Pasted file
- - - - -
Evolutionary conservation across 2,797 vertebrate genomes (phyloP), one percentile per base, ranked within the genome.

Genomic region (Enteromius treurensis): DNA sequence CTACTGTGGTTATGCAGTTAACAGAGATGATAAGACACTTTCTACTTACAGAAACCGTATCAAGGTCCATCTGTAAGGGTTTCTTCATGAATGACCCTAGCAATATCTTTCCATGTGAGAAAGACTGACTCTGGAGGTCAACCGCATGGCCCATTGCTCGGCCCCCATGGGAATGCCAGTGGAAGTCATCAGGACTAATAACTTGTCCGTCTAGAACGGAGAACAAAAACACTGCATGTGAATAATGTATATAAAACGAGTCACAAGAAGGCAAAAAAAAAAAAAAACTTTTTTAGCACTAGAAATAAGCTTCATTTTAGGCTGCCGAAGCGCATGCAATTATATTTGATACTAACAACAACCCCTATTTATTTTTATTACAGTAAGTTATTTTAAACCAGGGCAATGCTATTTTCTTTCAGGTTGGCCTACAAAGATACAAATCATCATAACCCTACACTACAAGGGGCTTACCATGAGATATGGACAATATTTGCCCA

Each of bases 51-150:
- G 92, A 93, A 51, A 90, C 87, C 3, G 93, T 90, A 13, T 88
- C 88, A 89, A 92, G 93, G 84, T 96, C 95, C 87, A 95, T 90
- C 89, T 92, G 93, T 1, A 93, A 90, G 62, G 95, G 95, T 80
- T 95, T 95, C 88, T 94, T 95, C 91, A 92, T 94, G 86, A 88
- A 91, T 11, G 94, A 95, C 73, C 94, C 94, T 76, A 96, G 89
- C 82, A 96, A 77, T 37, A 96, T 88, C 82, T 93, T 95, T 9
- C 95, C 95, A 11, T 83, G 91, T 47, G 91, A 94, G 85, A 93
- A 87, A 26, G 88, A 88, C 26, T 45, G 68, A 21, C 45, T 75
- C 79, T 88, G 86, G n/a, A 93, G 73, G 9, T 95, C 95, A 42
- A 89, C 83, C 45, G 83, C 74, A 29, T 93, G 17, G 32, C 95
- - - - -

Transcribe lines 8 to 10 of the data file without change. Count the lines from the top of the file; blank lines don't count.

- A 91, T 11, G 94, A 95, C 73, C 94, C 94, T 76, A 96, G 89
- C 82, A 96, A 77, T 37, A 96, T 88, C 82, T 93, T 95, T 9
- C 95, C 95, A 11, T 83, G 91, T 47, G 91, A 94, G 85, A 93